Happy summer! It’s been far too long since I wrote to you, my friend, but working at a campground means that July is VERY BUSY. Everett and I have been working opposite shifts and barely even seeing each other. The camp is full of folks with questions and problems and issues needing resolution, and the phone has been ringing off the hook with more reservations and . . . well, folks with questions and problems and issues needing resolution. I was beginning to get into a downward spiral of frustration with the general idiocy of city folk coming to the country for 3 days. Then I realized that I was missing The Big Picture.
As you know, I am generally a small picture sort of person. I love the minutia, the details, the small peripheral moments that – for me – make life a rich tapestry. But sometimes (like July in a campground) you have to step back from those to look at what’s happening OVERALL to appreciate the full fabric of this wonderful world.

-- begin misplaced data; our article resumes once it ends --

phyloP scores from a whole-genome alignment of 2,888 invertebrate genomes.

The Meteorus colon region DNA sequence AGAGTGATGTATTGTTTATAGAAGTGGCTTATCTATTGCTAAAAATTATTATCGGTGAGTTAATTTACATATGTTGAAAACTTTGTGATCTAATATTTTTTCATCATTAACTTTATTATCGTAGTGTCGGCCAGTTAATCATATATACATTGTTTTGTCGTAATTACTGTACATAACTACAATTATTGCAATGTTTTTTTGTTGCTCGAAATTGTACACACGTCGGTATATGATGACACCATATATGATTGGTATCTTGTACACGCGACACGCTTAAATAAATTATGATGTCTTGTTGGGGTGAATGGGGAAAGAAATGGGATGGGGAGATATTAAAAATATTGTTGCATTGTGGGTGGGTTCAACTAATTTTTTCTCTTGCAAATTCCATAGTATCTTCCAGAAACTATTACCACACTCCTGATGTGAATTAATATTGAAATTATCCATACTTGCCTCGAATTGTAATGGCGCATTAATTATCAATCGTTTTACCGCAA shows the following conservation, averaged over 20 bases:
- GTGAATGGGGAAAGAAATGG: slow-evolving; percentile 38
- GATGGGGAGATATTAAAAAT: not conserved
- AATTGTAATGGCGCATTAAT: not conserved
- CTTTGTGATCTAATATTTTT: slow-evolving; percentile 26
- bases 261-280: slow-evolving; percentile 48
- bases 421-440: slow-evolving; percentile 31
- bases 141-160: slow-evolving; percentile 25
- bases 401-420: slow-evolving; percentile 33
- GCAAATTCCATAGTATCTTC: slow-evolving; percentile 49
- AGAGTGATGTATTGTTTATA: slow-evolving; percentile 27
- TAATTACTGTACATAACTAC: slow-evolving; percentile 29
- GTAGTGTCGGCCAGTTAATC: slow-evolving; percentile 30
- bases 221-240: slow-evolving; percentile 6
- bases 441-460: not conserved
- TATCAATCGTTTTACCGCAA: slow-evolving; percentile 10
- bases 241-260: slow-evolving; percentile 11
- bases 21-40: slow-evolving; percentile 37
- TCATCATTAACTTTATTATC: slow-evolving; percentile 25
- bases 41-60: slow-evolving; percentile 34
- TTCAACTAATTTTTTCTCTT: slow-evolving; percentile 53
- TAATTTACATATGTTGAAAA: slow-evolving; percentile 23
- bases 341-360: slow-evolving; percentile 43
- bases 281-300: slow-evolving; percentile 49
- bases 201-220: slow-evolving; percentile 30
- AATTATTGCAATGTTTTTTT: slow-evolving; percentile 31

For example – An irritable woman arrived at the front desk around 8:30pm one evening. Her family was already in camp, but she’d had to work later than expected and drive alone from Boston to join them. It was hot. She was alone. She was tired, but still cranked from her day of work and traffic and worry. She snapped at our staff and tried to hurry us through our (admittedly tedious) procedure of issuing her gate pass. She snatched it from my hand when it was ready and was out the door before I could explain how to use it. No surprise then, that when she tried to go through the gate it wouldn’t open for her. She honked her horn and screamed out her car window as I walked the 50 feet or so to the gate to help her. “It doesn’t work!” is about the only thing she said that I can repeat here. I took the pass and scanned it for her and the gate readily popped open. She took a deep breath and I was sure I was in for more screaming. But that tired, tense, anxious and frustrated woman simply took another deep breath and said, “Oh. I moved too fast – it has to be done in CAMP TIME.”
I hope the rest of her stay with us was in camp time, and that she can dip into that pool of peace when she needs it back home. I hope that all our visitors can take their big picture lessons from camp time back to their “real” lives. And I hope that I retain MY big picture lesson to help folks get through the tough moments and the ignorance and negativity that makes lives harder – I need to be on camp time too.